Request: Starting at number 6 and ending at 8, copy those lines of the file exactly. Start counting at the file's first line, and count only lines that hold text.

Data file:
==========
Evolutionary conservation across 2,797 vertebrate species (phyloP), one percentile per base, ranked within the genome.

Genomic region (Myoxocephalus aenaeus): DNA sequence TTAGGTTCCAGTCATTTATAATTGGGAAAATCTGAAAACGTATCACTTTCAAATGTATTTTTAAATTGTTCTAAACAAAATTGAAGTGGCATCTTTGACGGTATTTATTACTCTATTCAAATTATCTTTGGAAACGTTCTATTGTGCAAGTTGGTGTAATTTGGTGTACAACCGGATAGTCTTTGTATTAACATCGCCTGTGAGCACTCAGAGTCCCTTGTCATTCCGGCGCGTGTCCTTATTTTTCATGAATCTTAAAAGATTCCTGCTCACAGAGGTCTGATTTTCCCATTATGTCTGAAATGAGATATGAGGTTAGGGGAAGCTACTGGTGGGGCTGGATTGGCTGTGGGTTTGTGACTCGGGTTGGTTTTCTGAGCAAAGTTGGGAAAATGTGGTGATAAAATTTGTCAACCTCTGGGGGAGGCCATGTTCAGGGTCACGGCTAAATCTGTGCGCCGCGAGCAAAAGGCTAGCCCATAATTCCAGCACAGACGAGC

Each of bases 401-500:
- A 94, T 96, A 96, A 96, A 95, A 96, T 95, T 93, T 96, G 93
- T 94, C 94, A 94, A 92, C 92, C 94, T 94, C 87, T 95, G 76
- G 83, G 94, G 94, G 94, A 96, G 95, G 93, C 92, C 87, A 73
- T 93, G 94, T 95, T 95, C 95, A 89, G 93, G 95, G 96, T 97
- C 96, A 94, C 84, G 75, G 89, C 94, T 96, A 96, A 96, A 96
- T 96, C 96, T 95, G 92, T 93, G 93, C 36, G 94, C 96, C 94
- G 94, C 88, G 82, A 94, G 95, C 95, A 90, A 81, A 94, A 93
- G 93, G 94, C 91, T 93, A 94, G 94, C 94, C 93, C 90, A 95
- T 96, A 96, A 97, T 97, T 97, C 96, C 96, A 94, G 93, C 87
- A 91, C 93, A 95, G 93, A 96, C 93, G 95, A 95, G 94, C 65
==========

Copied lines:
- G 83, G 94, G 94, G 94, A 96, G 95, G 93, C 92, C 87, A 73
- T 93, G 94, T 95, T 95, C 95, A 89, G 93, G 95, G 96, T 97
- C 96, A 94, C 84, G 75, G 89, C 94, T 96, A 96, A 96, A 96